Syrian Author Haidar Haidar
His son, Majd Haidar, the owner of Ward publishing house, announced his passing on his Facebook page, saying, "The Leopard left us to his kingdom," referring to the protagonist of his 1968 novel The Leopard, which was adapted into a film with the same name by the late Syrian director Nabil Al-Maleh.
Haidar was born in the village of Hussein Al-Baher on the Syrian coast in 1936. He began his career as a teacher of Arabic in Algeria before settling in Beirut where he worked in publishing. During the Lebanese civil war, he joined the Palestinian resistance movement and later worked as a culture editor of Al-Mawqef Al-Arabi and Sawt Al-Bilad in Cyprus.
Haidar was known for his critical stance towards political and religious institutions and his willingness to tackle controversial topics in his writing. He wrote seventeen books of fiction, short fiction, essay and biography, including The Desolate Time, which was chosen by the Arab Writers Union as one of the best 105 books of the 20th century.
Although none of his book-length works have been translated into English, an excerpt from his novel A Banquet for Seaweed and his short story The Silence of Fire have been translated and published in English-language literary journals.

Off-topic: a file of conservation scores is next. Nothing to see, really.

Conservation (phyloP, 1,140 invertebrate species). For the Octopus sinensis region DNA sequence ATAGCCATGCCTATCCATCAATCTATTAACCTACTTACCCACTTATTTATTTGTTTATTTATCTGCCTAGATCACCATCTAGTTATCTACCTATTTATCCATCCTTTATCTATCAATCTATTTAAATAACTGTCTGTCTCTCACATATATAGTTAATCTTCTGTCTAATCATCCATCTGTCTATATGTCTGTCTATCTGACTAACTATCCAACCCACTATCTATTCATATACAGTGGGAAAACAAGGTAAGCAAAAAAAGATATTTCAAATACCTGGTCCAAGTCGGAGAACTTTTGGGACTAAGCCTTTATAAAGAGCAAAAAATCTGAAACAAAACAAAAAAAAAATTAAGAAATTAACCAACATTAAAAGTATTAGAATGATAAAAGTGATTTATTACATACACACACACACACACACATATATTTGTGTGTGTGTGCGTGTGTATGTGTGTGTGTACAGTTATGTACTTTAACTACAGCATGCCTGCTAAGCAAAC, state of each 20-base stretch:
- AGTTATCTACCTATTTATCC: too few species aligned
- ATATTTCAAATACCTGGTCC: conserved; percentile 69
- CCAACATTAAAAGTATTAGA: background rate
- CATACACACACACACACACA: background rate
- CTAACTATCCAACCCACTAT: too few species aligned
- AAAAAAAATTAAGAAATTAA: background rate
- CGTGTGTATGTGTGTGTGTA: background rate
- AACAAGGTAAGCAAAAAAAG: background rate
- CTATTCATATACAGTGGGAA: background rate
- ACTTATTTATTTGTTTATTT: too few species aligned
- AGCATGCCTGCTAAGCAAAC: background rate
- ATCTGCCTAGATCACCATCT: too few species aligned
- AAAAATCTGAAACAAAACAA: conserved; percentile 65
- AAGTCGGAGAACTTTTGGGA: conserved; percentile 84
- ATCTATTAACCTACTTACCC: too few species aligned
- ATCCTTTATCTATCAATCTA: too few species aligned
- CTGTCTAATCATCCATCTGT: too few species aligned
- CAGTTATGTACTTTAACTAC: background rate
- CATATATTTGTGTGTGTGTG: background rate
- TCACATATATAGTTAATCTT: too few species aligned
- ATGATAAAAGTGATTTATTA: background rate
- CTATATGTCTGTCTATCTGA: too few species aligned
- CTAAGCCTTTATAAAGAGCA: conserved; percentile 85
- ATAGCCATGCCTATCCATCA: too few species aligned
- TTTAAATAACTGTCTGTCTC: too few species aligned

Haidar's works were often the subject of controversy and censorship, particularly A Banquet for Seaweed, which was banned in several Arab countries. The novel sparked protests in Cairo in 2000 when it was reprinted, leading to its confiscation and accusations of heresy and offending Islam leveled against Haidar by Al-Azhar University clerics.
Despite these challenges, Haidar remained committed to his critical perspective and his oppositional stance. As Hisham Bustani writes in the introduction to his interview with Haidar in The Common in 2019: "Despite changing times, Haidar has not been defeated by censorship—either imposed by others or himself.”
“He has kept a fierce, critical distance from all sides: the dictatorship of the ruling regime in his country of Syria; the dictatorship of public taste and ‘conventions;’ the oppression of dogmatic ideology and the ruling party; the tyranny of power derived from religion.”
Haidar Haidar saw culture as the last wall of resistance in the Arab world, without which the Arab nation would collapse. He stated in several interviews that "in light of the political decline that the Arab world is experiencing, all gates to the future and hope have been closed, and only the enlightened and deep culture remains, which is responsible for shedding light at the end of the tunnel and illuminating this darkness."